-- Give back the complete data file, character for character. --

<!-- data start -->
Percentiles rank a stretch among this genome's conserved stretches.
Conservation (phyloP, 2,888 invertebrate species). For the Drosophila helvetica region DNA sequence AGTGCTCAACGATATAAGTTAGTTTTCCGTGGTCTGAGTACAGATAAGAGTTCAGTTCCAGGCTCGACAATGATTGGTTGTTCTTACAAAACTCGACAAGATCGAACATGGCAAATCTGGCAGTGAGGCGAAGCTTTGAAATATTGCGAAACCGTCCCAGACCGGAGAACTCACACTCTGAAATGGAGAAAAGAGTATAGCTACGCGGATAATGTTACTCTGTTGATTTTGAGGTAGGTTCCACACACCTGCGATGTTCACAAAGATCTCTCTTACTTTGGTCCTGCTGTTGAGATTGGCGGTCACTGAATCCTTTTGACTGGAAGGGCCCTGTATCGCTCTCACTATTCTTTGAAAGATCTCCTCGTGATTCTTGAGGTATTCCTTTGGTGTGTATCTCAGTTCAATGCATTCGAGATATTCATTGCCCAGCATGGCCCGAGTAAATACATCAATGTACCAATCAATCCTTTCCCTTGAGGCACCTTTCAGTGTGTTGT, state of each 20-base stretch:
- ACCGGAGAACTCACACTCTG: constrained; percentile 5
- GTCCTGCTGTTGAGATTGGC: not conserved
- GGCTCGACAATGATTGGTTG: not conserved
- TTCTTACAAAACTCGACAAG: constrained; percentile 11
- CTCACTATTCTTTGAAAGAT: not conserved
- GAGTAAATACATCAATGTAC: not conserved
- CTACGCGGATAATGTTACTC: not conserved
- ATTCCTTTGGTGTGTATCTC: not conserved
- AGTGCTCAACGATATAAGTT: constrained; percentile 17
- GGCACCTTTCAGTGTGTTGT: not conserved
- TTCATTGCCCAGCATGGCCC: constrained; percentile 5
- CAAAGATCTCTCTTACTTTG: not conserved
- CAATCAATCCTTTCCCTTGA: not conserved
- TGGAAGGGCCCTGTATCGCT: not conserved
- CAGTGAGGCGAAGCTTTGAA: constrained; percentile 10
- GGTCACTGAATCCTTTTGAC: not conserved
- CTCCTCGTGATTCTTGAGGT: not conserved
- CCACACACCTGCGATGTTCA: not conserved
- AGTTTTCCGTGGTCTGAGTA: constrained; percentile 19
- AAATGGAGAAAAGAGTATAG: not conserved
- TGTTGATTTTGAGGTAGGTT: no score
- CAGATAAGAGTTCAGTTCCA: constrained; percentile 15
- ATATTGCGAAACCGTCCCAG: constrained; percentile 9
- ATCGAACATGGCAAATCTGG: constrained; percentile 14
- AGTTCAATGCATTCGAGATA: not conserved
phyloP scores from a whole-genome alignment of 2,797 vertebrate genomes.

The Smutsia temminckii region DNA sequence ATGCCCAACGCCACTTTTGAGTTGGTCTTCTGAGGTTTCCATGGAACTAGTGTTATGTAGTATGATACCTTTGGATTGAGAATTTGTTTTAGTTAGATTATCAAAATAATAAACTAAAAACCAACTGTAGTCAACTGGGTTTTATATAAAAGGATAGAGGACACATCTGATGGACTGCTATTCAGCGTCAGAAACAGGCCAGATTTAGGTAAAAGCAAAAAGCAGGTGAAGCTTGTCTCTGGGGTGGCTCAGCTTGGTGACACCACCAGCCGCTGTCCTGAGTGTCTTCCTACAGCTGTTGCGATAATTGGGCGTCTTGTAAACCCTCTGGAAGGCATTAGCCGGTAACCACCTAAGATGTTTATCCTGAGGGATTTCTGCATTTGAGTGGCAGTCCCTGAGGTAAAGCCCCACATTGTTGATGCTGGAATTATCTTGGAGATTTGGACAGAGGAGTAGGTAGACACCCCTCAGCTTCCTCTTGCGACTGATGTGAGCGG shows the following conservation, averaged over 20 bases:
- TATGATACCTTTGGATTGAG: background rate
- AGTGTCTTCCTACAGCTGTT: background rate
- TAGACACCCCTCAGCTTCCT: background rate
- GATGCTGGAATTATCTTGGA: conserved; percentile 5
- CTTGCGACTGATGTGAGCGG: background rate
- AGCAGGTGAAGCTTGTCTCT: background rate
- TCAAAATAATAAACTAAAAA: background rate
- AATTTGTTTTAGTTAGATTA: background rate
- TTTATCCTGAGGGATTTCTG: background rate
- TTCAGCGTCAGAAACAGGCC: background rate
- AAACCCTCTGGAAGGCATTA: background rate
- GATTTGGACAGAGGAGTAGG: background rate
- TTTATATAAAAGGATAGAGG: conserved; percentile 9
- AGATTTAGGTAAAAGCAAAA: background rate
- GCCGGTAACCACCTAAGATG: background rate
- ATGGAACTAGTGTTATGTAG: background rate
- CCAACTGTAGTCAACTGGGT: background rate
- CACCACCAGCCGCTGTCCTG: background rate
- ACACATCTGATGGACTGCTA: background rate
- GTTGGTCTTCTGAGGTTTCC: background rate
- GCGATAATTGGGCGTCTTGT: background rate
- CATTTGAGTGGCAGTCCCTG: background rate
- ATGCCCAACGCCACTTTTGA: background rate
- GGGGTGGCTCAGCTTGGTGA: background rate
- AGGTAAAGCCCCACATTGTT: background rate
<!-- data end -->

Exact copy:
Percentiles rank a stretch among this genome's conserved stretches.
Conservation (phyloP, 2,888 invertebrate species). For the Drosophila helvetica region DNA sequence AGTGCTCAACGATATAAGTTAGTTTTCCGTGGTCTGAGTACAGATAAGAGTTCAGTTCCAGGCTCGACAATGATTGGTTGTTCTTACAAAACTCGACAAGATCGAACATGGCAAATCTGGCAGTGAGGCGAAGCTTTGAAATATTGCGAAACCGTCCCAGACCGGAGAACTCACACTCTGAAATGGAGAAAAGAGTATAGCTACGCGGATAATGTTACTCTGTTGATTTTGAGGTAGGTTCCACACACCTGCGATGTTCACAAAGATCTCTCTTACTTTGGTCCTGCTGTTGAGATTGGCGGTCACTGAATCCTTTTGACTGGAAGGGCCCTGTATCGCTCTCACTATTCTTTGAAAGATCTCCTCGTGATTCTTGAGGTATTCCTTTGGTGTGTATCTCAGTTCAATGCATTCGAGATATTCATTGCCCAGCATGGCCCGAGTAAATACATCAATGTACCAATCAATCCTTTCCCTTGAGGCACCTTTCAGTGTGTTGT, state of each 20-base stretch:
- ACCGGAGAACTCACACTCTG: constrained; percentile 5
- GTCCTGCTGTTGAGATTGGC: not conserved
- GGCTCGACAATGATTGGTTG: not conserved
- TTCTTACAAAACTCGACAAG: constrained; percentile 11
- CTCACTATTCTTTGAAAGAT: not conserved
- GAGTAAATACATCAATGTAC: not conserved
- CTACGCGGATAATGTTACTC: not conserved
- ATTCCTTTGGTGTGTATCTC: not conserved
- AGTGCTCAACGATATAAGTT: constrained; percentile 17
- GGCACCTTTCAGTGTGTTGT: not conserved
- TTCATTGCCCAGCATGGCCC: constrained; percentile 5
- CAAAGATCTCTCTTACTTTG: not conserved
- CAATCAATCCTTTCCCTTGA: not conserved
- TGGAAGGGCCCTGTATCGCT: not conserved
- CAGTGAGGCGAAGCTTTGAA: constrained; percentile 10
- GGTCACTGAATCCTTTTGAC: not conserved
- CTCCTCGTGATTCTTGAGGT: not conserved
- CCACACACCTGCGATGTTCA: not conserved
- AGTTTTCCGTGGTCTGAGTA: constrained; percentile 19
- AAATGGAGAAAAGAGTATAG: not conserved
- TGTTGATTTTGAGGTAGGTT: no score
- CAGATAAGAGTTCAGTTCCA: constrained; percentile 15
- ATATTGCGAAACCGTCCCAG: constrained; percentile 9
- ATCGAACATGGCAAATCTGG: constrained; percentile 14
- AGTTCAATGCATTCGAGATA: not conserved
phyloP scores from a whole-genome alignment of 2,797 vertebrate genomes.

The Smutsia temminckii region DNA sequence ATGCCCAACGCCACTTTTGAGTTGGTCTTCTGAGGTTTCCATGGAACTAGTGTTATGTAGTATGATACCTTTGGATTGAGAATTTGTTTTAGTTAGATTATCAAAATAATAAACTAAAAACCAACTGTAGTCAACTGGGTTTTATATAAAAGGATAGAGGACACATCTGATGGACTGCTATTCAGCGTCAGAAACAGGCCAGATTTAGGTAAAAGCAAAAAGCAGGTGAAGCTTGTCTCTGGGGTGGCTCAGCTTGGTGACACCACCAGCCGCTGTCCTGAGTGTCTTCCTACAGCTGTTGCGATAATTGGGCGTCTTGTAAACCCTCTGGAAGGCATTAGCCGGTAACCACCTAAGATGTTTATCCTGAGGGATTTCTGCATTTGAGTGGCAGTCCCTGAGGTAAAGCCCCACATTGTTGATGCTGGAATTATCTTGGAGATTTGGACAGAGGAGTAGGTAGACACCCCTCAGCTTCCTCTTGCGACTGATGTGAGCGG shows the following conservation, averaged over 20 bases:
- TATGATACCTTTGGATTGAG: background rate
- AGTGTCTTCCTACAGCTGTT: background rate
- TAGACACCCCTCAGCTTCCT: background rate
- GATGCTGGAATTATCTTGGA: conserved; percentile 5
- CTTGCGACTGATGTGAGCGG: background rate
- AGCAGGTGAAGCTTGTCTCT: background rate
- TCAAAATAATAAACTAAAAA: background rate
- AATTTGTTTTAGTTAGATTA: background rate
- TTTATCCTGAGGGATTTCTG: background rate
- TTCAGCGTCAGAAACAGGCC: background rate
- AAACCCTCTGGAAGGCATTA: background rate
- GATTTGGACAGAGGAGTAGG: background rate
- TTTATATAAAAGGATAGAGG: conserved; percentile 9
- AGATTTAGGTAAAAGCAAAA: background rate
- GCCGGTAACCACCTAAGATG: background rate
- ATGGAACTAGTGTTATGTAG: background rate
- CCAACTGTAGTCAACTGGGT: background rate
- CACCACCAGCCGCTGTCCTG: background rate
- ACACATCTGATGGACTGCTA: background rate
- GTTGGTCTTCTGAGGTTTCC: background rate
- GCGATAATTGGGCGTCTTGT: background rate
- CATTTGAGTGGCAGTCCCTG: background rate
- ATGCCCAACGCCACTTTTGA: background rate
- GGGGTGGCTCAGCTTGGTGA: background rate
- AGGTAAAGCCCCACATTGTT: background rate